Organ Pipe in Fruit

March 21, 2002


Provided by: Al Goerner
Summary authors & editors: Al Goerner; Connie Brown; Jim Foster

This photo of an Organ Pipe Cactus (Stenocereus thurberi) was taken in Sonora, Mexico. The reddish ornaments at the top of the cactus are mature fruit. These plants have been able to adapt themselves to extreme temperatures, intense sunlight and little rainfall. While other desert plants may have similar features to the spines and succulent stems of cacti, these evolutionary traits are most pronounced in cactus plants. Cacti take advantage of the meager rains that visit deserts by having roots close to the soil surface. Rain water is quickly gathered by root systems and stored in thick, expandable stems for extended periods when rain is especially scare.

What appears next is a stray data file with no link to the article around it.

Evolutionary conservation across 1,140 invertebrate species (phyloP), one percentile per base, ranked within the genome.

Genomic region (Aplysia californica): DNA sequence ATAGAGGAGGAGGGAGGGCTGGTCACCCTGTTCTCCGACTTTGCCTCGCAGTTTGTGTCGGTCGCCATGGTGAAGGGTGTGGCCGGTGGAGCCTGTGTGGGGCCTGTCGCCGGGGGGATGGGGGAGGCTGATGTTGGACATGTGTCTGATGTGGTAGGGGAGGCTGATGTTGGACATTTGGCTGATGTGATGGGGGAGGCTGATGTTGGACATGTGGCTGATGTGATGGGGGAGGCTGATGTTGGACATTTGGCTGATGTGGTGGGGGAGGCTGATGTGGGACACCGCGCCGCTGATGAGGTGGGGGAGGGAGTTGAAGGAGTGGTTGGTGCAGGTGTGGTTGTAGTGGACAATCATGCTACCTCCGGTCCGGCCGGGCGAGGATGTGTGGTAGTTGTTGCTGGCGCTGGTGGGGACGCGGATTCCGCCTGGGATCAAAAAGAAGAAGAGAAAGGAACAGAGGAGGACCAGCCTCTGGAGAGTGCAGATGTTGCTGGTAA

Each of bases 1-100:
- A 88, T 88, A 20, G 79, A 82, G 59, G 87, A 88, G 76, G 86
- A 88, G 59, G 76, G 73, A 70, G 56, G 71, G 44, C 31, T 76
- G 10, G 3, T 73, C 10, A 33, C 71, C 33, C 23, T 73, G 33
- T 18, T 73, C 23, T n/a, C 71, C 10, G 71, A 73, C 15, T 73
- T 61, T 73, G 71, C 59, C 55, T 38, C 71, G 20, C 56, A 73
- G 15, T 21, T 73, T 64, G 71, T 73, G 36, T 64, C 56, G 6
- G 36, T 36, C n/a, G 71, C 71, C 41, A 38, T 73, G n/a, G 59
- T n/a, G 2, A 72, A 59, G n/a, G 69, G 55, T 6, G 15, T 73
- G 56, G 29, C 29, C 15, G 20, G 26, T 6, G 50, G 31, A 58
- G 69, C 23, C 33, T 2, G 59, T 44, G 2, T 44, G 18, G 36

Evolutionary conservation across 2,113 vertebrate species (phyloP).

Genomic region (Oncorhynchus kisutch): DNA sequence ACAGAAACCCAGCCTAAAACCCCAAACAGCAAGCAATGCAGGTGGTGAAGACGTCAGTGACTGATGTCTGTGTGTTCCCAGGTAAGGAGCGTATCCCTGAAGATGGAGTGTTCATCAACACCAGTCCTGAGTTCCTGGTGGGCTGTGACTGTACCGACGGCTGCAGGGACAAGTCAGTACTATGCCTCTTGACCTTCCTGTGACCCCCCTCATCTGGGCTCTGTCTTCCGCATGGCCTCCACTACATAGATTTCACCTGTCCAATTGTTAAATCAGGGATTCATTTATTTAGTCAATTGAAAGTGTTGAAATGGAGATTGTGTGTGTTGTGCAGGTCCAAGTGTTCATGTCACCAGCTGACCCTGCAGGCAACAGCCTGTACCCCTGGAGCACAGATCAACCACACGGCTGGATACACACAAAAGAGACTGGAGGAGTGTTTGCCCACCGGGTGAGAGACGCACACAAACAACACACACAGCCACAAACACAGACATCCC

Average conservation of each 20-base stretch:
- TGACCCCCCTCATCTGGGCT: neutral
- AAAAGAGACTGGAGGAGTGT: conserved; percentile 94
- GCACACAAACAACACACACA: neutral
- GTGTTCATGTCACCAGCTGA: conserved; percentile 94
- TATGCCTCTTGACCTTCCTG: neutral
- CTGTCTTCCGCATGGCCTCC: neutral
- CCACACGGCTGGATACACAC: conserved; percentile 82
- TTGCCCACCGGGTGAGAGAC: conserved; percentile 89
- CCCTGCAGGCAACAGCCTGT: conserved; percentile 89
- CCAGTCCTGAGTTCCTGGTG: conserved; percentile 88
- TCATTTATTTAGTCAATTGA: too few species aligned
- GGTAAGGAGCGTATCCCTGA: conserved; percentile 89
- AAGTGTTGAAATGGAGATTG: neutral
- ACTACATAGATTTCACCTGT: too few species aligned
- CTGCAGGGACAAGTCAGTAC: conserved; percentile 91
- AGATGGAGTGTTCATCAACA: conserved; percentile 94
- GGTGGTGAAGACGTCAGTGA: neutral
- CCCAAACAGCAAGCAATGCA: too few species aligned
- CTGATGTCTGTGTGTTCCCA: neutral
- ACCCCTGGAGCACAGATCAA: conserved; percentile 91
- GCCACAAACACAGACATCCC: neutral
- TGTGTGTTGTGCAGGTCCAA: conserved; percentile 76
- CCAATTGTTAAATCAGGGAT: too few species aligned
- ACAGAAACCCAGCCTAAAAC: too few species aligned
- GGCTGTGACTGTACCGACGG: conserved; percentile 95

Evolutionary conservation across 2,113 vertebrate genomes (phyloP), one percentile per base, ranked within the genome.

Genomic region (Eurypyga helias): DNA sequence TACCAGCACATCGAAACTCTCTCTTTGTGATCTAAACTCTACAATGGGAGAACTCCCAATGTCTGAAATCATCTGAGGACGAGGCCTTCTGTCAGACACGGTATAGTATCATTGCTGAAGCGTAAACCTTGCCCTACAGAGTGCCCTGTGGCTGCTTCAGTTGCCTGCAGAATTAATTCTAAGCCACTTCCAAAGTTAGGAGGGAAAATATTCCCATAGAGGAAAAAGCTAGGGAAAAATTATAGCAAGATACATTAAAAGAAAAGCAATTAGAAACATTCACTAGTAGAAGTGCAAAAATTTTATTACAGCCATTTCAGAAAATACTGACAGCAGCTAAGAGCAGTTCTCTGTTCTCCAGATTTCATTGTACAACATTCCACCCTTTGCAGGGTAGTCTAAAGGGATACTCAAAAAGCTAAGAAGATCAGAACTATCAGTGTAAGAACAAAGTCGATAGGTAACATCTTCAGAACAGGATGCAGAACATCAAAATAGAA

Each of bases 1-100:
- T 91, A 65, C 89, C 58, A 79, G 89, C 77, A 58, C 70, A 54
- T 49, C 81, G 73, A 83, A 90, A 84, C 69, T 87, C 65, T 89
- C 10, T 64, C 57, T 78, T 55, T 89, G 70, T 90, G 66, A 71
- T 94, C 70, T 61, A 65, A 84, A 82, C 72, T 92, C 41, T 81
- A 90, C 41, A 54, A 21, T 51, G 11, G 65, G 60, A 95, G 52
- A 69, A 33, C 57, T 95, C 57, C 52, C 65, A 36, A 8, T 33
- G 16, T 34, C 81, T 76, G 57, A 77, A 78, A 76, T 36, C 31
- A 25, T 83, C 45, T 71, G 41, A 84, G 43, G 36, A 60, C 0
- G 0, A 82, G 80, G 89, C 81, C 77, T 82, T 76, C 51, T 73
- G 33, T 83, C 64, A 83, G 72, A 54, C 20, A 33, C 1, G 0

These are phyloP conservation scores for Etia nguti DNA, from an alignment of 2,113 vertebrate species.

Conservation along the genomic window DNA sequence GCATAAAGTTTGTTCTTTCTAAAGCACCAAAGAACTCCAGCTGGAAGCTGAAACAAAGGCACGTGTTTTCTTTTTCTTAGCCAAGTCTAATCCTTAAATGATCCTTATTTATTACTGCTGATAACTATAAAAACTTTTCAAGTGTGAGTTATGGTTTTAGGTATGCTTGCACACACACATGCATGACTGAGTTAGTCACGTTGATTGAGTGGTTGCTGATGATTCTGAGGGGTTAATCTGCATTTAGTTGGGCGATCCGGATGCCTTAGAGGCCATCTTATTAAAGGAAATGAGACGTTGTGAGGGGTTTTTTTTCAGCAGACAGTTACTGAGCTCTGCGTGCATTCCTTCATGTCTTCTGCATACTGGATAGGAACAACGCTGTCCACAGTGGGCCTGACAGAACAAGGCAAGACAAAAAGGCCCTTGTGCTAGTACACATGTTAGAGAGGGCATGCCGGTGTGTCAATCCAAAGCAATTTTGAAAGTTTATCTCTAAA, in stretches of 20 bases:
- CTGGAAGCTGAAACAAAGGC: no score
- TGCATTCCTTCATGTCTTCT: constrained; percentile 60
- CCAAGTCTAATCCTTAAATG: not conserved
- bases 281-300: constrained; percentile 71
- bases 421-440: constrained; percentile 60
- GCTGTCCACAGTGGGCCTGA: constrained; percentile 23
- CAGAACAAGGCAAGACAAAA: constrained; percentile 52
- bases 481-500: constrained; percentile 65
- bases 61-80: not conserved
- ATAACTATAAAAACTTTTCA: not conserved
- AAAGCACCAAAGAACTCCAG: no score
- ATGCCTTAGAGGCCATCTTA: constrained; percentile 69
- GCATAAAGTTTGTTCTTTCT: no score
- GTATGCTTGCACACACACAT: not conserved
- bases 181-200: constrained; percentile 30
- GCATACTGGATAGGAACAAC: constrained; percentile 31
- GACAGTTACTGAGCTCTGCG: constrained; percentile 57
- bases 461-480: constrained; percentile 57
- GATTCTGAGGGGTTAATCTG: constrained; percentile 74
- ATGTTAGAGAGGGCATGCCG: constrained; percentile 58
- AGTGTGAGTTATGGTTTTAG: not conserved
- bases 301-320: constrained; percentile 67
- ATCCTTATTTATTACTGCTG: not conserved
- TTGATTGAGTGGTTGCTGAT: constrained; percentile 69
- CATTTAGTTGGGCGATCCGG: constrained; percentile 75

The Organ Pipe cactus is the second largest in the U.S. (next to the Saguaro). They can be up to about 24 feet (7.7 m) tall - about half the size of the tallest Saguaro. Instead of having a central stem, a cluster of 5 to 20 branches grow from a point near the ground, curving upwards in graceful arcs.

At maturity, the Organ Pipe fruit open to display an edible red pulp. This fruit has long provided a food source to Native Americans. It can be eaten, made into jelly or fermented into a beverage.

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